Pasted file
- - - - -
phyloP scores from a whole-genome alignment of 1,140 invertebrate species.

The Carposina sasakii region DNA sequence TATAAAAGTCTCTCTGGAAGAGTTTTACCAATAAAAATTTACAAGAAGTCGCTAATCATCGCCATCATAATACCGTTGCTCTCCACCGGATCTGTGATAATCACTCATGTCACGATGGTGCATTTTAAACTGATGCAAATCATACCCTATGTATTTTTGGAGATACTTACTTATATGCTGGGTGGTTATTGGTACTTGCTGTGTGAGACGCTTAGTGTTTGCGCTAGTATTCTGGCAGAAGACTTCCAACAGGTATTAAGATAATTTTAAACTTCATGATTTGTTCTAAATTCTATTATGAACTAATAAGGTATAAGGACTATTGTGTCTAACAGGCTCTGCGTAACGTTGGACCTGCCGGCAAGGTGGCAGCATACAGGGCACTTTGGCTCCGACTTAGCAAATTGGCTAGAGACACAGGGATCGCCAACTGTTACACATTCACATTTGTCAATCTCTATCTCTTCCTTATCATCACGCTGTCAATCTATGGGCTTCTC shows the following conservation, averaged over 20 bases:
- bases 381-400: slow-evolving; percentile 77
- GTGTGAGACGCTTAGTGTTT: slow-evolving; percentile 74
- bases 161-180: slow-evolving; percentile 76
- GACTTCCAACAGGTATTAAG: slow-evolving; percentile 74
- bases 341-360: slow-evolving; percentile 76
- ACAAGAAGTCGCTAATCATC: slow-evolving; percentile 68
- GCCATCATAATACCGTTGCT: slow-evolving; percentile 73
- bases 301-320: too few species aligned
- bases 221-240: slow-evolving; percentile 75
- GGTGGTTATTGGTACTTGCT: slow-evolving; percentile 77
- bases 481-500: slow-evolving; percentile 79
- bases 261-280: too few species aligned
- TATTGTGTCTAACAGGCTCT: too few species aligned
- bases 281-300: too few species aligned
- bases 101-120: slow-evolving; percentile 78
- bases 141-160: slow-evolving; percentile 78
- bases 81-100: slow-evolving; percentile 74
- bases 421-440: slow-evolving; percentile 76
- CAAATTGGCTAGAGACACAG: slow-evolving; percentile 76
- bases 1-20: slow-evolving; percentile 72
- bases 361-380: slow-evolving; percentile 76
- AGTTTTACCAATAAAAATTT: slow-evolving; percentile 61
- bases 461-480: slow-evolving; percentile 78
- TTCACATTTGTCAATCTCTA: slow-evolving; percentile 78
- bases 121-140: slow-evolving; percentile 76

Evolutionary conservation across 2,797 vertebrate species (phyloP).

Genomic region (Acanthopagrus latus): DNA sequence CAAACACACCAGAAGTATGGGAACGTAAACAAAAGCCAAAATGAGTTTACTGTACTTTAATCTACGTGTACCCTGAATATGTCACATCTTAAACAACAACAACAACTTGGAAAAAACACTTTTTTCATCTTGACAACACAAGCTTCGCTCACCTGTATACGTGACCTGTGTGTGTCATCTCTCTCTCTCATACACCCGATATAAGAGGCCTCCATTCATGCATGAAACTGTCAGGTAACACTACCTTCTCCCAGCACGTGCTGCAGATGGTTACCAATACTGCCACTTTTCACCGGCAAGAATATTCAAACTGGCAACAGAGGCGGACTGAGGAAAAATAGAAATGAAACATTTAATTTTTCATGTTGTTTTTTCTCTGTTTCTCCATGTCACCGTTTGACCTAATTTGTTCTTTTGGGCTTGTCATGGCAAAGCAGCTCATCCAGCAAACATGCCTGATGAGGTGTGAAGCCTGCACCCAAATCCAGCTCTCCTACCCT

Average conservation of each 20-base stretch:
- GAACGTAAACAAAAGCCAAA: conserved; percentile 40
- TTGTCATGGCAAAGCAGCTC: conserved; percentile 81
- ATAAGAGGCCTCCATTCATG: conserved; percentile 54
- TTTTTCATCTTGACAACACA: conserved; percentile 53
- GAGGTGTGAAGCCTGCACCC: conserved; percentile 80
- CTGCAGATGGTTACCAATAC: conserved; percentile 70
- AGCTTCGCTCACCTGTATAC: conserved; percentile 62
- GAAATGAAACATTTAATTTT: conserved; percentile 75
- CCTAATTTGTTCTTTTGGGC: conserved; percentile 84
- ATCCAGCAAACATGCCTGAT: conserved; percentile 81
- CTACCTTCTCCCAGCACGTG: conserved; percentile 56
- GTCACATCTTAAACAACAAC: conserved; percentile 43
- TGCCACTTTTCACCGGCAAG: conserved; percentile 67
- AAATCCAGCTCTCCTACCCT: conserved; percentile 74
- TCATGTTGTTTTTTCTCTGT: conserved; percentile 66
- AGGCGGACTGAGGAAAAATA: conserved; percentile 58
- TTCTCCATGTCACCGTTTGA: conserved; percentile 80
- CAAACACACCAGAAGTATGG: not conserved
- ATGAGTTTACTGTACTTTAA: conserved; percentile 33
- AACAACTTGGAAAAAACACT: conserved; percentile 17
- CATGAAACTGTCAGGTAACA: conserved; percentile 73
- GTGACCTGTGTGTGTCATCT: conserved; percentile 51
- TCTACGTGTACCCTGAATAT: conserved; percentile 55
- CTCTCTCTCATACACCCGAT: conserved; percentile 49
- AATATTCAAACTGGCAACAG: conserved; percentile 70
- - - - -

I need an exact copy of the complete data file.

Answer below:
phyloP scores from a whole-genome alignment of 1,140 invertebrate species.

The Carposina sasakii region DNA sequence TATAAAAGTCTCTCTGGAAGAGTTTTACCAATAAAAATTTACAAGAAGTCGCTAATCATCGCCATCATAATACCGTTGCTCTCCACCGGATCTGTGATAATCACTCATGTCACGATGGTGCATTTTAAACTGATGCAAATCATACCCTATGTATTTTTGGAGATACTTACTTATATGCTGGGTGGTTATTGGTACTTGCTGTGTGAGACGCTTAGTGTTTGCGCTAGTATTCTGGCAGAAGACTTCCAACAGGTATTAAGATAATTTTAAACTTCATGATTTGTTCTAAATTCTATTATGAACTAATAAGGTATAAGGACTATTGTGTCTAACAGGCTCTGCGTAACGTTGGACCTGCCGGCAAGGTGGCAGCATACAGGGCACTTTGGCTCCGACTTAGCAAATTGGCTAGAGACACAGGGATCGCCAACTGTTACACATTCACATTTGTCAATCTCTATCTCTTCCTTATCATCACGCTGTCAATCTATGGGCTTCTC shows the following conservation, averaged over 20 bases:
- bases 381-400: slow-evolving; percentile 77
- GTGTGAGACGCTTAGTGTTT: slow-evolving; percentile 74
- bases 161-180: slow-evolving; percentile 76
- GACTTCCAACAGGTATTAAG: slow-evolving; percentile 74
- bases 341-360: slow-evolving; percentile 76
- ACAAGAAGTCGCTAATCATC: slow-evolving; percentile 68
- GCCATCATAATACCGTTGCT: slow-evolving; percentile 73
- bases 301-320: too few species aligned
- bases 221-240: slow-evolving; percentile 75
- GGTGGTTATTGGTACTTGCT: slow-evolving; percentile 77
- bases 481-500: slow-evolving; percentile 79
- bases 261-280: too few species aligned
- TATTGTGTCTAACAGGCTCT: too few species aligned
- bases 281-300: too few species aligned
- bases 101-120: slow-evolving; percentile 78
- bases 141-160: slow-evolving; percentile 78
- bases 81-100: slow-evolving; percentile 74
- bases 421-440: slow-evolving; percentile 76
- CAAATTGGCTAGAGACACAG: slow-evolving; percentile 76
- bases 1-20: slow-evolving; percentile 72
- bases 361-380: slow-evolving; percentile 76
- AGTTTTACCAATAAAAATTT: slow-evolving; percentile 61
- bases 461-480: slow-evolving; percentile 78
- TTCACATTTGTCAATCTCTA: slow-evolving; percentile 78
- bases 121-140: slow-evolving; percentile 76

Evolutionary conservation across 2,797 vertebrate species (phyloP).

Genomic region (Acanthopagrus latus): DNA sequence CAAACACACCAGAAGTATGGGAACGTAAACAAAAGCCAAAATGAGTTTACTGTACTTTAATCTACGTGTACCCTGAATATGTCACATCTTAAACAACAACAACAACTTGGAAAAAACACTTTTTTCATCTTGACAACACAAGCTTCGCTCACCTGTATACGTGACCTGTGTGTGTCATCTCTCTCTCTCATACACCCGATATAAGAGGCCTCCATTCATGCATGAAACTGTCAGGTAACACTACCTTCTCCCAGCACGTGCTGCAGATGGTTACCAATACTGCCACTTTTCACCGGCAAGAATATTCAAACTGGCAACAGAGGCGGACTGAGGAAAAATAGAAATGAAACATTTAATTTTTCATGTTGTTTTTTCTCTGTTTCTCCATGTCACCGTTTGACCTAATTTGTTCTTTTGGGCTTGTCATGGCAAAGCAGCTCATCCAGCAAACATGCCTGATGAGGTGTGAAGCCTGCACCCAAATCCAGCTCTCCTACCCT

Average conservation of each 20-base stretch:
- GAACGTAAACAAAAGCCAAA: conserved; percentile 40
- TTGTCATGGCAAAGCAGCTC: conserved; percentile 81
- ATAAGAGGCCTCCATTCATG: conserved; percentile 54
- TTTTTCATCTTGACAACACA: conserved; percentile 53
- GAGGTGTGAAGCCTGCACCC: conserved; percentile 80
- CTGCAGATGGTTACCAATAC: conserved; percentile 70
- AGCTTCGCTCACCTGTATAC: conserved; percentile 62
- GAAATGAAACATTTAATTTT: conserved; percentile 75
- CCTAATTTGTTCTTTTGGGC: conserved; percentile 84
- ATCCAGCAAACATGCCTGAT: conserved; percentile 81
- CTACCTTCTCCCAGCACGTG: conserved; percentile 56
- GTCACATCTTAAACAACAAC: conserved; percentile 43
- TGCCACTTTTCACCGGCAAG: conserved; percentile 67
- AAATCCAGCTCTCCTACCCT: conserved; percentile 74
- TCATGTTGTTTTTTCTCTGT: conserved; percentile 66
- AGGCGGACTGAGGAAAAATA: conserved; percentile 58
- TTCTCCATGTCACCGTTTGA: conserved; percentile 80
- CAAACACACCAGAAGTATGG: not conserved
- ATGAGTTTACTGTACTTTAA: conserved; percentile 33
- AACAACTTGGAAAAAACACT: conserved; percentile 17
- CATGAAACTGTCAGGTAACA: conserved; percentile 73
- GTGACCTGTGTGTGTCATCT: conserved; percentile 51
- TCTACGTGTACCCTGAATAT: conserved; percentile 55
- CTCTCTCTCATACACCCGAT: conserved; percentile 49
- AATATTCAAACTGGCAACAG: conserved; percentile 70